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Brownell has been involved in a seven year campaign which succeeded in protecting half a million acres of Liberia's tropical rainforest from the Southeast Asia-based Golden Veroleum company, which had been granted t the right by the government to clear and use the land to grow palm oil. He took up the cause of the indigenous community in Sinoe County whose forests and cultural sites were being destroyed by the company. The article outlines how the campaign succeeded and Brownell's wider role in creating the Alliance for Rural Democracy throughout Liberia to work for environmental justice. He had been forced by death threats to move with his family to the USA.
Blain traces the vital role women played in shaping Black nationalist politics between the 1920s and 1960s. It is addressed to anyone wanting to better understand the history of race, empire, and imperialism in the twentieth century.
https://iycoalition.org/what-is-african-feminism-an-introduction/; https://thedailyaztec.com/90741/opinion/african-feminism-is-on-the-rise/ and https://www.msafropolitan.com/2017/12/what-is-african-feminism-actually.html
Focus on examples from Nigerian, Sierra Leone and Liberian civil wars over several decades.
Brownell took up the case of indigenous people living in the rainforest against abusive violence and imprisonment for resisting the destruction of their environment and cultural monuments by the Southeast Asian agro-industrial company Golden Veroleum (GVL) planning to grow palm oil. Brownell's seven-year campaign invoked help from global NGOs to support a complaint to the Roundtable on sustainable Palm Oil, which froze GVL's expansion. He succeeded in saving over half a million acres of rainforest, but he had to flee to the US. He has also established a rural network - the Alliance for Rural Democracy - throughout Liberia to work form environmental justice.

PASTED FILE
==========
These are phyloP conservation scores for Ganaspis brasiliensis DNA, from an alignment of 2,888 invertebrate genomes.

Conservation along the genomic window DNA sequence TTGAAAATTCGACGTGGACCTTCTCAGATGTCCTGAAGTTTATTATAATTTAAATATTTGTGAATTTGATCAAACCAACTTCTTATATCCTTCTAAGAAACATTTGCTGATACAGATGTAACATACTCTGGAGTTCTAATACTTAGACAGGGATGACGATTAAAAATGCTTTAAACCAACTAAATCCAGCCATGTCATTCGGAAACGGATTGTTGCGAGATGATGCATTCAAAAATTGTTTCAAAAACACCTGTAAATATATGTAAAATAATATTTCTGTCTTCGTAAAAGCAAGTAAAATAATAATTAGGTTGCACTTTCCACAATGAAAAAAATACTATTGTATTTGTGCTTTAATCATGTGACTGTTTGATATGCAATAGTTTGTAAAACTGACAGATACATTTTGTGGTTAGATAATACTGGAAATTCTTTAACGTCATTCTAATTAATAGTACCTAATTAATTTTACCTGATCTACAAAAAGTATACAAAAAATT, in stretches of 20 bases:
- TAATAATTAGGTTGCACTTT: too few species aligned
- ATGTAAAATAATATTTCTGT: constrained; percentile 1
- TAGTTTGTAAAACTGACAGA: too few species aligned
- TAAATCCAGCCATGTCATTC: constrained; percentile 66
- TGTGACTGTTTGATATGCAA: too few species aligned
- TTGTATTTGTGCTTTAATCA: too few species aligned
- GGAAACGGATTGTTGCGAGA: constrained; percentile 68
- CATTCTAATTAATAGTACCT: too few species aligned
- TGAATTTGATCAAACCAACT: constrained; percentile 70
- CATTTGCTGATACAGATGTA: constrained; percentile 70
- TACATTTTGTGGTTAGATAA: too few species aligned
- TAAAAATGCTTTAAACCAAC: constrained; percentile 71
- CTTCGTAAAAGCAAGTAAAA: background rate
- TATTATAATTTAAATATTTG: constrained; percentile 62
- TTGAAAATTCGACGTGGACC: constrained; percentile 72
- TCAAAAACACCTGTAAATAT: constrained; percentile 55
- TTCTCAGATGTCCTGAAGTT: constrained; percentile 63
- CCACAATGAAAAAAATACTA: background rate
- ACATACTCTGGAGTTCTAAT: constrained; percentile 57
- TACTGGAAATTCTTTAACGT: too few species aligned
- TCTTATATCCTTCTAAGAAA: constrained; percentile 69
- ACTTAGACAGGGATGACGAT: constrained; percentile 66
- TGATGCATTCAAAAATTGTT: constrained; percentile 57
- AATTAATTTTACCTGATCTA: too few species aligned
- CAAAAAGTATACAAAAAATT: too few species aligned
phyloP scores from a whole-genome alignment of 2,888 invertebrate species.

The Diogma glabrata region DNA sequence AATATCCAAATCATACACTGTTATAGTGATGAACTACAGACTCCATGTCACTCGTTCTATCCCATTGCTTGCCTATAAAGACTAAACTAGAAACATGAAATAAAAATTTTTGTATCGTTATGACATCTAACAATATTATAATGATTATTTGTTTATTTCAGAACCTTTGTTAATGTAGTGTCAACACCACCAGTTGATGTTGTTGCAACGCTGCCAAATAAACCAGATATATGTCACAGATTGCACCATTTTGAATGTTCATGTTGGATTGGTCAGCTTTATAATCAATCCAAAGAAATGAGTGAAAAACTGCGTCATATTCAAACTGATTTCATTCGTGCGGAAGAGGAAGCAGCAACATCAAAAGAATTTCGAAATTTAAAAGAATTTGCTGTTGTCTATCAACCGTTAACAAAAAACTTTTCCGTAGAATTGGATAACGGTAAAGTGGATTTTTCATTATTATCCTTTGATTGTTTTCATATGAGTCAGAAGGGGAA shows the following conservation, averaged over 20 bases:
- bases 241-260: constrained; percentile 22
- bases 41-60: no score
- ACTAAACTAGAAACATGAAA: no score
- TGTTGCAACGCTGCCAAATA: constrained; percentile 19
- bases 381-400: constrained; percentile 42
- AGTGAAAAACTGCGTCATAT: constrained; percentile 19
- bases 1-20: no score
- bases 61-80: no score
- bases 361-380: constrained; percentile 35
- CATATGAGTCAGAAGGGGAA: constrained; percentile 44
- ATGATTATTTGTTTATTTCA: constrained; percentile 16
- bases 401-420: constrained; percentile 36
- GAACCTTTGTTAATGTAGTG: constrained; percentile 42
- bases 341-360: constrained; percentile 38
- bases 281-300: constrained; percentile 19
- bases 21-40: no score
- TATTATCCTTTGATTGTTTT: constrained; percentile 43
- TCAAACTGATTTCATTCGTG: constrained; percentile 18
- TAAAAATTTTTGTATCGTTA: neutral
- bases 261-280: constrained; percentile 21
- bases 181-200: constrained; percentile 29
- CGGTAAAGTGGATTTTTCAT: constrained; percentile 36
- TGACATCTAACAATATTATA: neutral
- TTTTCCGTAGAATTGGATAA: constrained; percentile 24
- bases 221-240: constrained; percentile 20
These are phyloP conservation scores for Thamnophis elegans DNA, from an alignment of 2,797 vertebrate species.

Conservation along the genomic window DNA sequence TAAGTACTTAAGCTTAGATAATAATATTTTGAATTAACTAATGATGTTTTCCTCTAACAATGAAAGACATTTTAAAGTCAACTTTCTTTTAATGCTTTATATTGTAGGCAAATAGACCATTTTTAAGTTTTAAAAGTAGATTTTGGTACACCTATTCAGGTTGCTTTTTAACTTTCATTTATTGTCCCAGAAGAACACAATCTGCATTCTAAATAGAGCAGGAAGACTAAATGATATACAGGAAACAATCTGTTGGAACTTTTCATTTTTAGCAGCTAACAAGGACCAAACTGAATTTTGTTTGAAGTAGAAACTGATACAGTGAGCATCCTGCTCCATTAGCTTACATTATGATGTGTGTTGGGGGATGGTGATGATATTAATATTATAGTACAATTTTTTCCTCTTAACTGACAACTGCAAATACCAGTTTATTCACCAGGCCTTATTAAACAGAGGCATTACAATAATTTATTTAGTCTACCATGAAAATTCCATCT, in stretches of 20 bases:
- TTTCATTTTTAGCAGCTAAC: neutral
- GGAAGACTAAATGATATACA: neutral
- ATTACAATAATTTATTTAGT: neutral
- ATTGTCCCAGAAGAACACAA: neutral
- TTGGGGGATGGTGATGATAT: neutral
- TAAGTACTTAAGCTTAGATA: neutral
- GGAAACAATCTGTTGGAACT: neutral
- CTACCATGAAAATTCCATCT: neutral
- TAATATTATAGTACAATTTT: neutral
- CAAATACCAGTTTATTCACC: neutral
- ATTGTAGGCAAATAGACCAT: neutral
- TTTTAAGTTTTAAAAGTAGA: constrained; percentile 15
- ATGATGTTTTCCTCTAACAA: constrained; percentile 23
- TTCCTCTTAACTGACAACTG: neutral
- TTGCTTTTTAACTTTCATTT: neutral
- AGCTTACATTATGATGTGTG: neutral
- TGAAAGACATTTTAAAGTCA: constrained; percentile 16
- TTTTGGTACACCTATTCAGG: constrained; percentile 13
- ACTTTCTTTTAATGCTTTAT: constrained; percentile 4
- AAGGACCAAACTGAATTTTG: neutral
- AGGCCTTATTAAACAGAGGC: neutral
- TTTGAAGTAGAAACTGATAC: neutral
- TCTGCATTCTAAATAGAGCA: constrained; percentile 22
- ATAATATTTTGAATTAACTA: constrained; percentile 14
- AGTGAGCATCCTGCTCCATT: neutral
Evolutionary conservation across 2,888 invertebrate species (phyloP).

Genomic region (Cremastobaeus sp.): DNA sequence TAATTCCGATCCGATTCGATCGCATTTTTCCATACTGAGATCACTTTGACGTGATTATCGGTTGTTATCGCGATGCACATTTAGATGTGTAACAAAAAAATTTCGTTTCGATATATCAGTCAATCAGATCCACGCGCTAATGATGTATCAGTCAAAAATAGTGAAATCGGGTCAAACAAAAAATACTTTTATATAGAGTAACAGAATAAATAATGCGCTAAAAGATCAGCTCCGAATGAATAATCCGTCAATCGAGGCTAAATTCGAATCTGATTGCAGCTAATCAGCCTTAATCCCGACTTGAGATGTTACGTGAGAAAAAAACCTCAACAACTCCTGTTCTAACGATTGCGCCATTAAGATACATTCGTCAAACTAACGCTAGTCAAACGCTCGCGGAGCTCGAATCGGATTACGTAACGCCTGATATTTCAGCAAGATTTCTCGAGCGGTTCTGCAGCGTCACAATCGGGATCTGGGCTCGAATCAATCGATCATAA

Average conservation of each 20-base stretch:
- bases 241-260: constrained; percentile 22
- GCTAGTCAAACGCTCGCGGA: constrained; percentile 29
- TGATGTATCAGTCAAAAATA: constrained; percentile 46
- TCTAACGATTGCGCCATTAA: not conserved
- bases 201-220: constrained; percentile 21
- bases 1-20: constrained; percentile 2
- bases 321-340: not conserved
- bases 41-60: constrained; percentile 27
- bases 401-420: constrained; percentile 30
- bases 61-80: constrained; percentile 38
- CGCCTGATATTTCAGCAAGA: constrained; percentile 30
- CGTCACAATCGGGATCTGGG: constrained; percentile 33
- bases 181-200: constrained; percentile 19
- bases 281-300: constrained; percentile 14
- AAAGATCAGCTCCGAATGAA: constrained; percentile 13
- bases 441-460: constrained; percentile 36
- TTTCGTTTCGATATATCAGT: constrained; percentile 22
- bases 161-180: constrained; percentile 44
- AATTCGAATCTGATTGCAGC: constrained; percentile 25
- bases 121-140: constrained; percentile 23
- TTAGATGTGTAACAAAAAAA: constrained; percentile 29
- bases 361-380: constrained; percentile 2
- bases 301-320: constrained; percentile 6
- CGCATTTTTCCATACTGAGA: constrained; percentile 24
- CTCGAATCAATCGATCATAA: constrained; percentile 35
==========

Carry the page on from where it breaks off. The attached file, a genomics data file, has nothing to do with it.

Press compares peaceful civil resistance in Kenya, Sierra Leone and Liberia to explore the impact of different levels of repression. In Kenya increasing open confrontation with the regime from the 1980s led to a 'culture of resistance' and the ousting of the ruling party in the election of 2002. In Sierra Leone activists faced both repression and the impact of the civil war. In Liberia, where repression was harshest, there was nevertheless resistance by journalists, women, students, the Catholic Church and others to both Samuel Doe and later Charles Taylor.
See also: ‘Civil Resistance of Ordinary People against Brutal Regimes in Africa: Cases of Sierra Leone, Liberia and Kenya’, International Center on Nonviolent Conflict.
This link offers a 56-minute video and transcript of the webinar led by Robert Press on the same topic.
The authors examine how far peace movements can stop wars, summarizing a number of attempts to do so in the past – for example in the 1905 conflict between Norway and Sweden – as well as more recent better known movements: against the Vietnam War, and against the Iraq wars of both 1991 and 2003. Their case studies include the movement to resist US support for the Contras in Nicaragua in the 1980s, and the Women in White in Liberia 2002-2003.
A Guide to Civil Resistance
The online version of Vol. 1 of the bibliography was made possible due to the generous support of the International Center on Nonviolent Conflict (ICNC). ICNC is an independent, non-profit educational foundation that develops and encourages the study and use of civilian-based, nonmilitary strategies aimed at establishing and defending human rights, democratic self-rule and justice worldwide.
For more information about ICNC, please see their website.
The online version of Vol. 2 of the bibliography was made possible due to the generous support of The Network for Social Change. The Network for Social Change is a group of individuals providing funding for progressive social change, particularly in the areas of justice, peace and the environment.
For more information about The Network for Social Change, please visit their website.